Wed | Sep 22, 2021

Let us compete! - Fraser-Pryce voices frustration on the delay of the resumption of sports

Published:Sunday | February 14, 2021 | 12:23 AMAkino Ming - Staff Reporter

The snag Jamaica’s sporting fraternity is currently experiencing because of the COVID-19 pandemic has left many of its players restive, including World and Olympic champion Shelly-Ann Fraser-Pryce, who has voiced her frustration in a lengthy Facebook post.

Fraser-Pryce, who is hunting her third Olympic 100m title at this summer’s Olympics, seems to have been triggered by the recent spike of coronavirus cases, which threatens to further delay the resumption of athletic events.

“Some stakeholders in the national conversation have bluntly said that in light of the spike of COVID-19 cases in Jamaica, Government should hold off on granting permission to prospective sporting events holders …. While I do not wish to make a political statement, from a point of view of good sense and logic, the perspective that the process established whereby permission for the holding of sporting events should be suspended, is a perspective not shared by the majority of invested parties,” stated Fraser-Pryce. “There is no evidence at all that sporting events, which have no spectators, have contributed to or are likely to contribute to further spike in COVID 19 cases locally.”

Before the recent spike, coaches and athletes were looking to grace the track again this weekend after the Government announced eight days ago that athletic meets were allowed to resume on a scaled-down basis. But, that anticipation was quickly stifled when the island broke the record for a single day number of positive cases three consecutive times in four days.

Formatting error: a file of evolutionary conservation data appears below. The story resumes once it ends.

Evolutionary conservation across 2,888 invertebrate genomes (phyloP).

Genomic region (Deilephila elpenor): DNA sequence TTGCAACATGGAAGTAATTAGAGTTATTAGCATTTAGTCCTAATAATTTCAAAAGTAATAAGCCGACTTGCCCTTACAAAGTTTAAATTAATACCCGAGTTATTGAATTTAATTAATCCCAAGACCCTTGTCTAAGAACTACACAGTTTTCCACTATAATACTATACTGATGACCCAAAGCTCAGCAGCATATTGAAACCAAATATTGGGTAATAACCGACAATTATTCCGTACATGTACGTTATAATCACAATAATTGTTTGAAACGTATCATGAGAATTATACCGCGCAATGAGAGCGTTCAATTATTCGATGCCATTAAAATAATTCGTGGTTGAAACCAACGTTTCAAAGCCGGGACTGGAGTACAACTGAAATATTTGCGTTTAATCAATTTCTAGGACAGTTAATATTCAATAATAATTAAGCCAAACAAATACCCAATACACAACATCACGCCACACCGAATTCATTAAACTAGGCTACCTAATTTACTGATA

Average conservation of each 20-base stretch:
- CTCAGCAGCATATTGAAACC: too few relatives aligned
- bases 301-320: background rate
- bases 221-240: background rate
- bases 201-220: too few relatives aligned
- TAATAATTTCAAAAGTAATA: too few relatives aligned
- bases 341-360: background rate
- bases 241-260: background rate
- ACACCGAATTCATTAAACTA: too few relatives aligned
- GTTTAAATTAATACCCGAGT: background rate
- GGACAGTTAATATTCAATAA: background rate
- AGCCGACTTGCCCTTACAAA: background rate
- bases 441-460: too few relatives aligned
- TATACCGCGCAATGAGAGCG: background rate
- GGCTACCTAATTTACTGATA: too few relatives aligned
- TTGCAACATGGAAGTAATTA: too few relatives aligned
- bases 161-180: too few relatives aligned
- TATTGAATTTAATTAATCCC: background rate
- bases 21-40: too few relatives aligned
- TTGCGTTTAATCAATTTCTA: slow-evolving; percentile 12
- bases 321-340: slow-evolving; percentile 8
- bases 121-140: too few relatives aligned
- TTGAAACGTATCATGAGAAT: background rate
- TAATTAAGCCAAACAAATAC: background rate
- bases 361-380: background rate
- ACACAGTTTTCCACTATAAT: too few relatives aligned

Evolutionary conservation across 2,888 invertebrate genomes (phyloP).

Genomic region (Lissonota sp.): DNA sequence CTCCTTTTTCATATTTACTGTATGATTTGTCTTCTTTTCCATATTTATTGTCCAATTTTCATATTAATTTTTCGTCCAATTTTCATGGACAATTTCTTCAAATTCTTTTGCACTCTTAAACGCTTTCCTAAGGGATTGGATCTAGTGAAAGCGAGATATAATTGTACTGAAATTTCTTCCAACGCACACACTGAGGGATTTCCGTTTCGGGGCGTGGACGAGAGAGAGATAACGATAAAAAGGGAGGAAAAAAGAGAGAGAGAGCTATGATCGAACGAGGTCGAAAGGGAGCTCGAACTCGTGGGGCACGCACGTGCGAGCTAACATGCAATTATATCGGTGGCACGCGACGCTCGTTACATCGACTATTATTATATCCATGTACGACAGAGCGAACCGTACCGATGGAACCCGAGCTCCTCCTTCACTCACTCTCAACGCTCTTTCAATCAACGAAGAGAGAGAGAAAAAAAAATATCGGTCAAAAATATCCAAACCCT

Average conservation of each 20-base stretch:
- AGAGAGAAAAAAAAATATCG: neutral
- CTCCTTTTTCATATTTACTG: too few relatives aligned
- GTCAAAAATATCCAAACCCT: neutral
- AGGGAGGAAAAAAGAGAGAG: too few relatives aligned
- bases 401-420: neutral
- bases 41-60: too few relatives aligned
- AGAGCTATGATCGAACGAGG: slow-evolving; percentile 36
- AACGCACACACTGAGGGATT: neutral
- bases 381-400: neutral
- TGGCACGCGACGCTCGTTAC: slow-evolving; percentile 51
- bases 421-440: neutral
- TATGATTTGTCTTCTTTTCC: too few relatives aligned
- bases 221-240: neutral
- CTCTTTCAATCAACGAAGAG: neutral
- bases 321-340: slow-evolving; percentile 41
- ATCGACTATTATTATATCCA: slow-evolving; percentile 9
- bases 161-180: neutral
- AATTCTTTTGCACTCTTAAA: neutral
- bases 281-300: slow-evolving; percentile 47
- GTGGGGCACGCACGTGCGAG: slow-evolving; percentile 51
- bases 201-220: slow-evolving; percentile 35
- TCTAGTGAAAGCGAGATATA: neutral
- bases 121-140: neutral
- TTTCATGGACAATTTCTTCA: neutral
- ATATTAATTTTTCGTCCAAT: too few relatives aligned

The development forced the Jamaica Athletics Administrative Association’s hierarchy to call off meets which were expected to be held this weekend, as they were not given the green light from the Government.

“I do not think it is beyond us to separate elite athletes and limit the number of competitions per track and field meets, while at the same time allowing some meaningful resumption events,” Fraser-Pryce added. “It must be noted that recently (last summer) well-known track and field entrepreneur Bruce James held a series of meets and there were no positive COVID-19 tests.”

She continued: “I urge the authorities to bear in mind that many participants in the sports industry cannot go overseas to compete. The mandatory two weeks quarantine requirement upon return is not feasible, and there’s no funding mechanism in place to assist those who are struggling badly due to a lack of finances.”

The frustration has even forced athletes to start a campaign on social media called #StandWithJamAthletes. In a poster that has been making the rounds on social media, athletes say: “Allow us to compete, the competition site is safer than the beaches & supermarket.”

Fraser-Pryce wants the authorities to rethink suspending the start of the season as it is having serious repercussions on the livelihood of many in the industry.

“Proper structures, which include testing and adherence to protocols, have also been put in place overseas to accommodate the hosting of contact sports ... I am confident it is not beyond us here in Jamaica to put in place similar systems to limit the risk of spreading COVID-19 while at the same time allowing for reasonable resumption on the sports industry, which has contributed so much to Brand Jamaica,” she explained.

“It is my view that in the interest of the athletes, along with the national and global psyche and the thousands who depend on the industry, we should strongly resist talk of ‘hold off’ on the process allowed for a formal but controlled and safe resumption of sporting events.”